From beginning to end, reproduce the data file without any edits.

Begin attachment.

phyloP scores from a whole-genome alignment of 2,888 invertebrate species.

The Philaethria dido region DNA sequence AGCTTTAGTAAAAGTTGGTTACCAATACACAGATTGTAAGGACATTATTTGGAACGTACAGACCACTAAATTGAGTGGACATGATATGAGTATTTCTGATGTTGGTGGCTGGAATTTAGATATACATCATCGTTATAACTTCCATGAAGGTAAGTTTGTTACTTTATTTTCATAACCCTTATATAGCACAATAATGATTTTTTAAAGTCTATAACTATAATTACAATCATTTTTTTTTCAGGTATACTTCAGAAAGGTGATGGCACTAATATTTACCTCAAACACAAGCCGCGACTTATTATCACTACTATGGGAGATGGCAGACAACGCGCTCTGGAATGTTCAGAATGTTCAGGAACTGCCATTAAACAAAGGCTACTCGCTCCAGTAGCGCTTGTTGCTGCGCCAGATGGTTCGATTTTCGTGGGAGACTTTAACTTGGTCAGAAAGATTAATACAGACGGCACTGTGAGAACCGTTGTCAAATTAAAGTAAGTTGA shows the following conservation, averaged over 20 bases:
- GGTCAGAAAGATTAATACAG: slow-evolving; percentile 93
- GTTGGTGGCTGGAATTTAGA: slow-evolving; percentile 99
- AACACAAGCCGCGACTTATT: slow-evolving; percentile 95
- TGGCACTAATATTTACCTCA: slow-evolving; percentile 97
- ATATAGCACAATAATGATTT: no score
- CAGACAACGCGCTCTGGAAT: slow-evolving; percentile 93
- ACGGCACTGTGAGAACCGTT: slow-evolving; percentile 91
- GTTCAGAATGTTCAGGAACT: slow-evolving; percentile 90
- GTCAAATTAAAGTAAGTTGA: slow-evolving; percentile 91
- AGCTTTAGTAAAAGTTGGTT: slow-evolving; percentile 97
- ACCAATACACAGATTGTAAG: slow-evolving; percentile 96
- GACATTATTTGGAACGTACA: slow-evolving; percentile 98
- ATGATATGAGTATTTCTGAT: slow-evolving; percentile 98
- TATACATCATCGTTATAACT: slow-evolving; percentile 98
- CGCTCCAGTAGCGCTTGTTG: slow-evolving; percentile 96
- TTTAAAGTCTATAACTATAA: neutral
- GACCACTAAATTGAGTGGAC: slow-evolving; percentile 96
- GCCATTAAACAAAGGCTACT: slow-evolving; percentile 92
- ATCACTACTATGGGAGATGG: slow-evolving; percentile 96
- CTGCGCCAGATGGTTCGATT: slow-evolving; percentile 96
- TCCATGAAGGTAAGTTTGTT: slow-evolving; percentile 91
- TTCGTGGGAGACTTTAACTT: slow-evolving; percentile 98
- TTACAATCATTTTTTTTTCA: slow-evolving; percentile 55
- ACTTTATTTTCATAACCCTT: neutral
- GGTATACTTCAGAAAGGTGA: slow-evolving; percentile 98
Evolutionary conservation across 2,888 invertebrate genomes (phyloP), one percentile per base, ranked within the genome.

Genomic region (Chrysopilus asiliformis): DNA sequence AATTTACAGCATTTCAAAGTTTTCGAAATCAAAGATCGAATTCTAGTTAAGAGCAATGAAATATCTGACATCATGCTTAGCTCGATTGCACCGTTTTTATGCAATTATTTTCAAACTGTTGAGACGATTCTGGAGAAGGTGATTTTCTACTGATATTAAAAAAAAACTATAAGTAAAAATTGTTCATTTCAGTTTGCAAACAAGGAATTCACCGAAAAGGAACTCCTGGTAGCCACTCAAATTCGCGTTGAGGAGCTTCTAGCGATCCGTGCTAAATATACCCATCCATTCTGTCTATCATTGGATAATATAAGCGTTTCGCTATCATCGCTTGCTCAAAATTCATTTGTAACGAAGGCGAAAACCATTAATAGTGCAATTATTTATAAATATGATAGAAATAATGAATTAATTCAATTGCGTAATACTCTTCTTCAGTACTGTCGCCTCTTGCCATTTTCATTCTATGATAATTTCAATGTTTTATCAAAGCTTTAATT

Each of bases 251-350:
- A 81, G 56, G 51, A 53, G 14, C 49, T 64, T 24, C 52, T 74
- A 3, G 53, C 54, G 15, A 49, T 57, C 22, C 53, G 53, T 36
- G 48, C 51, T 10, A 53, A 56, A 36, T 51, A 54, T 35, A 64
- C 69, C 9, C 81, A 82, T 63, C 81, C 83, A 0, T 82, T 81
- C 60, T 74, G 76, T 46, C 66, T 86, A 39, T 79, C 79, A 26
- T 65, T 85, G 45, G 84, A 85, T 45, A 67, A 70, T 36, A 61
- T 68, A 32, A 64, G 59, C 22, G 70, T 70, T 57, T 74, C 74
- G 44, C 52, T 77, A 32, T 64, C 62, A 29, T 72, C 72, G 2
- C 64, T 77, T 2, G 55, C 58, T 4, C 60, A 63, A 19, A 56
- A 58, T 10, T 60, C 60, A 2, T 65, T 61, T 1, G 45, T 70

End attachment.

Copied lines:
phyloP scores from a whole-genome alignment of 2,888 invertebrate species.

The Philaethria dido region DNA sequence AGCTTTAGTAAAAGTTGGTTACCAATACACAGATTGTAAGGACATTATTTGGAACGTACAGACCACTAAATTGAGTGGACATGATATGAGTATTTCTGATGTTGGTGGCTGGAATTTAGATATACATCATCGTTATAACTTCCATGAAGGTAAGTTTGTTACTTTATTTTCATAACCCTTATATAGCACAATAATGATTTTTTAAAGTCTATAACTATAATTACAATCATTTTTTTTTCAGGTATACTTCAGAAAGGTGATGGCACTAATATTTACCTCAAACACAAGCCGCGACTTATTATCACTACTATGGGAGATGGCAGACAACGCGCTCTGGAATGTTCAGAATGTTCAGGAACTGCCATTAAACAAAGGCTACTCGCTCCAGTAGCGCTTGTTGCTGCGCCAGATGGTTCGATTTTCGTGGGAGACTTTAACTTGGTCAGAAAGATTAATACAGACGGCACTGTGAGAACCGTTGTCAAATTAAAGTAAGTTGA shows the following conservation, averaged over 20 bases:
- GGTCAGAAAGATTAATACAG: slow-evolving; percentile 93
- GTTGGTGGCTGGAATTTAGA: slow-evolving; percentile 99
- AACACAAGCCGCGACTTATT: slow-evolving; percentile 95
- TGGCACTAATATTTACCTCA: slow-evolving; percentile 97
- ATATAGCACAATAATGATTT: no score
- CAGACAACGCGCTCTGGAAT: slow-evolving; percentile 93
- ACGGCACTGTGAGAACCGTT: slow-evolving; percentile 91
- GTTCAGAATGTTCAGGAACT: slow-evolving; percentile 90
- GTCAAATTAAAGTAAGTTGA: slow-evolving; percentile 91
- AGCTTTAGTAAAAGTTGGTT: slow-evolving; percentile 97
- ACCAATACACAGATTGTAAG: slow-evolving; percentile 96
- GACATTATTTGGAACGTACA: slow-evolving; percentile 98
- ATGATATGAGTATTTCTGAT: slow-evolving; percentile 98
- TATACATCATCGTTATAACT: slow-evolving; percentile 98
- CGCTCCAGTAGCGCTTGTTG: slow-evolving; percentile 96
- TTTAAAGTCTATAACTATAA: neutral
- GACCACTAAATTGAGTGGAC: slow-evolving; percentile 96
- GCCATTAAACAAAGGCTACT: slow-evolving; percentile 92
- ATCACTACTATGGGAGATGG: slow-evolving; percentile 96
- CTGCGCCAGATGGTTCGATT: slow-evolving; percentile 96
- TCCATGAAGGTAAGTTTGTT: slow-evolving; percentile 91
- TTCGTGGGAGACTTTAACTT: slow-evolving; percentile 98
- TTACAATCATTTTTTTTTCA: slow-evolving; percentile 55
- ACTTTATTTTCATAACCCTT: neutral
- GGTATACTTCAGAAAGGTGA: slow-evolving; percentile 98
Evolutionary conservation across 2,888 invertebrate genomes (phyloP), one percentile per base, ranked within the genome.

Genomic region (Chrysopilus asiliformis): DNA sequence AATTTACAGCATTTCAAAGTTTTCGAAATCAAAGATCGAATTCTAGTTAAGAGCAATGAAATATCTGACATCATGCTTAGCTCGATTGCACCGTTTTTATGCAATTATTTTCAAACTGTTGAGACGATTCTGGAGAAGGTGATTTTCTACTGATATTAAAAAAAAACTATAAGTAAAAATTGTTCATTTCAGTTTGCAAACAAGGAATTCACCGAAAAGGAACTCCTGGTAGCCACTCAAATTCGCGTTGAGGAGCTTCTAGCGATCCGTGCTAAATATACCCATCCATTCTGTCTATCATTGGATAATATAAGCGTTTCGCTATCATCGCTTGCTCAAAATTCATTTGTAACGAAGGCGAAAACCATTAATAGTGCAATTATTTATAAATATGATAGAAATAATGAATTAATTCAATTGCGTAATACTCTTCTTCAGTACTGTCGCCTCTTGCCATTTTCATTCTATGATAATTTCAATGTTTTATCAAAGCTTTAATT

Each of bases 251-350:
- A 81, G 56, G 51, A 53, G 14, C 49, T 64, T 24, C 52, T 74
- A 3, G 53, C 54, G 15, A 49, T 57, C 22, C 53, G 53, T 36
- G 48, C 51, T 10, A 53, A 56, A 36, T 51, A 54, T 35, A 64
- C 69, C 9, C 81, A 82, T 63, C 81, C 83, A 0, T 82, T 81
- C 60, T 74, G 76, T 46, C 66, T 86, A 39, T 79, C 79, A 26
- T 65, T 85, G 45, G 84, A 85, T 45, A 67, A 70, T 36, A 61
- T 68, A 32, A 64, G 59, C 22, G 70, T 70, T 57, T 74, C 74
- G 44, C 52, T 77, A 32, T 64, C 62, A 29, T 72, C 72, G 2
- C 64, T 77, T 2, G 55, C 58, T 4, C 60, A 63, A 19, A 56
- A 58, T 10, T 60, C 60, A 2, T 65, T 61, T 1, G 45, T 70